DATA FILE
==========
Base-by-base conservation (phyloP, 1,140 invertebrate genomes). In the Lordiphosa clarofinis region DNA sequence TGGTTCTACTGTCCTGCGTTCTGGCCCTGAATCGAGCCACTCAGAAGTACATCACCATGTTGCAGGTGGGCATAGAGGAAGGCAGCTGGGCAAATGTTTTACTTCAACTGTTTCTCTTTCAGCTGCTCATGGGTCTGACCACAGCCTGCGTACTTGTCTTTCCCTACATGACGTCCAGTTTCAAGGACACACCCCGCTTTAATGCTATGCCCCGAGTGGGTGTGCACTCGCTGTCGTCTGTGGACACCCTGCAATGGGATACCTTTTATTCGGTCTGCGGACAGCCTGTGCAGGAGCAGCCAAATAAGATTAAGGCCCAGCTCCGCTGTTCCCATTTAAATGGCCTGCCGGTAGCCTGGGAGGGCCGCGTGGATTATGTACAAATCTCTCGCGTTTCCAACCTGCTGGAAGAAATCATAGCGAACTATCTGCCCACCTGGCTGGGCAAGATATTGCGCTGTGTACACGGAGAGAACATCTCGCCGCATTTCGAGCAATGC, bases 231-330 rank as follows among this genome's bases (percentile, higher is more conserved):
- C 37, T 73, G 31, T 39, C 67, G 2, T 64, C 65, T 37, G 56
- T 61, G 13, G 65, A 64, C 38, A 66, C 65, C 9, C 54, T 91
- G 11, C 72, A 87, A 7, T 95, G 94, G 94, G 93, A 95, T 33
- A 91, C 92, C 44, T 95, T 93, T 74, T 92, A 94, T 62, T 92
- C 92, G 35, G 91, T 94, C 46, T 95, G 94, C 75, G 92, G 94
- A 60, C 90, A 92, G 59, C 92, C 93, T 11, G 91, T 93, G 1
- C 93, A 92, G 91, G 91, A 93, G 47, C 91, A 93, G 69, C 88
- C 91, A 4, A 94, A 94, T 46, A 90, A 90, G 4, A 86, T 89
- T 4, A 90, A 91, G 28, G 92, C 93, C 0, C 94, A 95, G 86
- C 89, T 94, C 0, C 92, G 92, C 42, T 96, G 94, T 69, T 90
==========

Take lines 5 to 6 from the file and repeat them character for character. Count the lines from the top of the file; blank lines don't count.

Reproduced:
- A 91, C 92, C 44, T 95, T 93, T 74, T 92, A 94, T 62, T 92
- C 92, G 35, G 91, T 94, C 46, T 95, G 94, C 75, G 92, G 94